The lungs are spongy organs in the chest that bring air into the body through special airways. Lung cancer occurs when cells in the lungs or the airways of the lungs grow out of control. Cancer cells within the lungs may grow into surrounding tissues or spread to other parts of the body.
Cigarette smoking is the number one risk factor for lung cancer. Other forms of tobacco use (cigar, pipe, etc.) also increase risks for developing the disease. Quitting smoking at any age can lower the risk of lung cancer.
Additional risk factors include: occupational and environmental exposure to radon gas (from building materials), secondhand smoke, asbestos, organic chemicals, radiation, and air pollution.
Signs and symptoms
Symptoms of lung cancer may include: persistent cough, blood in sputum, chest pain, change in voice, and recurrent respiratory infections.
Currently there are no recommendations for lung cancer screening in the general population.
Lung cancer facts in South Carolina
Lung cancer is the most commonly diagnosed cancer and the leading cause of cancer death among both men and women in South Carolina, as well as nationally.
Incidence (rate of new cases):
The South Carolina lung cancer incidence rate is higher than the national rate (68.8 vs 61.9, respectively). South Carolina ranks 16th nationally.
Compared to the US, incidence rates for lung cancer in South Carolina are higher for men (87.9 vs. 73.9 cases/100,000) and about the same for women (~54 cases/100,000).
Figures 1 & 2 display lung cancer incidence rates among men and women in South Carolina's 46 counties.2 Counties in dark red have the highest incidence rates of lung cancer. Union (138.9/100,00), Cherokee (115.6/100,000), and Chesterfield (113.0/100,000) counties have the highest incidence rates among men. Colleton (84.2/100,000), Marlboro (71.3/100,000), and Cherokee (70.1/100,000) have the highest incidence rates for lung cancer among women.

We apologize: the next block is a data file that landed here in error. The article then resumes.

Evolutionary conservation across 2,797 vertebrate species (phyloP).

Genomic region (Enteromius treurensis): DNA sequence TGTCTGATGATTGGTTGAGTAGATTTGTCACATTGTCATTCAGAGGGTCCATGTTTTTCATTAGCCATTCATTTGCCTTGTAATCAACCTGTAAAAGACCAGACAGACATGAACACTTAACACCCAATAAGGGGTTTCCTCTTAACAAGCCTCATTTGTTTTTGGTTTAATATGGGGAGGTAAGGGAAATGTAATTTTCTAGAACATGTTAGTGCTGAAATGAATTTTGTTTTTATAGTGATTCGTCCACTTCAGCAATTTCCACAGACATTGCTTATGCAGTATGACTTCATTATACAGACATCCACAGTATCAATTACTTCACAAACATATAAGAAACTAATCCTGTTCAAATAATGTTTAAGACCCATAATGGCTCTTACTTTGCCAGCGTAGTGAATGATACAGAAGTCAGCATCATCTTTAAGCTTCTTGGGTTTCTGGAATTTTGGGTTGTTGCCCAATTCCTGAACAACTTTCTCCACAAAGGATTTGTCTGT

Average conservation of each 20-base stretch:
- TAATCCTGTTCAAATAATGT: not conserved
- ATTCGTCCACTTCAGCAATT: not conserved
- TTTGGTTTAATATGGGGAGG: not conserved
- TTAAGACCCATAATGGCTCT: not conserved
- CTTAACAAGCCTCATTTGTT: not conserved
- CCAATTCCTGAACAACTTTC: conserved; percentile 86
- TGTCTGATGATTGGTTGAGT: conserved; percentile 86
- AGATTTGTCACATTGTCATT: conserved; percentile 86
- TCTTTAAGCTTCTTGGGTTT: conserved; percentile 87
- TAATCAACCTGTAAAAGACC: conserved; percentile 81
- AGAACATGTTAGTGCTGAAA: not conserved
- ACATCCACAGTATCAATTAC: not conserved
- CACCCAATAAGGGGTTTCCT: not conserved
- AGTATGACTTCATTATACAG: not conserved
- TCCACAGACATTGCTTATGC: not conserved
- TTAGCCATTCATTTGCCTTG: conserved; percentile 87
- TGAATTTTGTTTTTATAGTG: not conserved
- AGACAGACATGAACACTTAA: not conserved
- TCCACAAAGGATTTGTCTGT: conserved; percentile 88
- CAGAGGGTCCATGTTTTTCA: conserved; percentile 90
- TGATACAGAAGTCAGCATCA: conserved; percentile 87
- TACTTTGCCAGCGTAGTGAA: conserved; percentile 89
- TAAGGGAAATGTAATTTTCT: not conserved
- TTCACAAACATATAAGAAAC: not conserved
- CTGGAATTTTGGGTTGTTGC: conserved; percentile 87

In South Carolina, black men experience higher incidence rates for lung cancer than white men (2009-2013: 92.7 cases vs. 86.8 cases per 100,000 men, respectively). Conversely, lung cancer incidence rates are higher for white women compared to black women (2009-2013: 58.1 cases vs. 43.3 cases per 100,000 women, respectively) (Figure 6).
The South Carolina lung cancer mortality rate is higher than the national rate (51.8 vs 46.0, respectively). South Carolina ranks 14th nationally.
The lung cancermortality rate (2009-2013) among men is higher in South Carolina when compared to the U.S. (69.5 vs. 57.8/100,000). The lung cancer mortality rate for South Carolina women is slightly higher than the U.S. rate (38.6 vs. 37.0/100,000).
Figures 3 & 4 display lung cancer mortality rates for men and women among South Carolina's 46 counties. Counties in dark red have the highest mortality rates. Lee (103.1/100,000), Williamsburg (97.9/100,000), and Dillon (95.9/100,000) counties have the highest mortality rates among men. Marlboro (66.0/100,000), Colleton (60.6/100,000), and Dillon (58.8/100,000) have the highest mortality rates among women.
Black men experience higher lung cancer mortality rates than white men (2009-2013: 74.8 cases vs. 68.0 cases per 100,000 men, respectively). White women experience higher lung cancer mortality rates than black women (2009-2013: 40.9 cases vs. 30.4 cases per 100,000 women, respectively) (Figure 7).
Nationally, the five-year relative survival rate for lung cancer is 54% when diagnosed in the earliest stages of the disease. In South Carolina, approximately 18% of all lung cancers are diagnosed in the earliest stages of this disease.
Figure 5 shows percentage of lung cancers diagnosed at early stage in each of the 46 counties in South Carolina. Berkeley, Lancaster, and Charleston counties have the highest percentage of early stage lung cancers.
Whites are more likely to be diagnosed with early stage lung cancer than blacks (19% and 15%, respectively) (Figure 8).
In 2014, Centers for Disease Control and Prevention reported about 21.5 percent of adults in South Carolina were current smokers (U.S. average = 17.4%).
Current smoking was more prevalent among men and those who were less educated or had lower income levels. There were no significant differences in smoking prevalence among whites and blacks (Figure 9).
Primary diagnoses of lung cancer for inpatient hospitalizations cost more than $140.6 million dollars in South Carolina during 2014: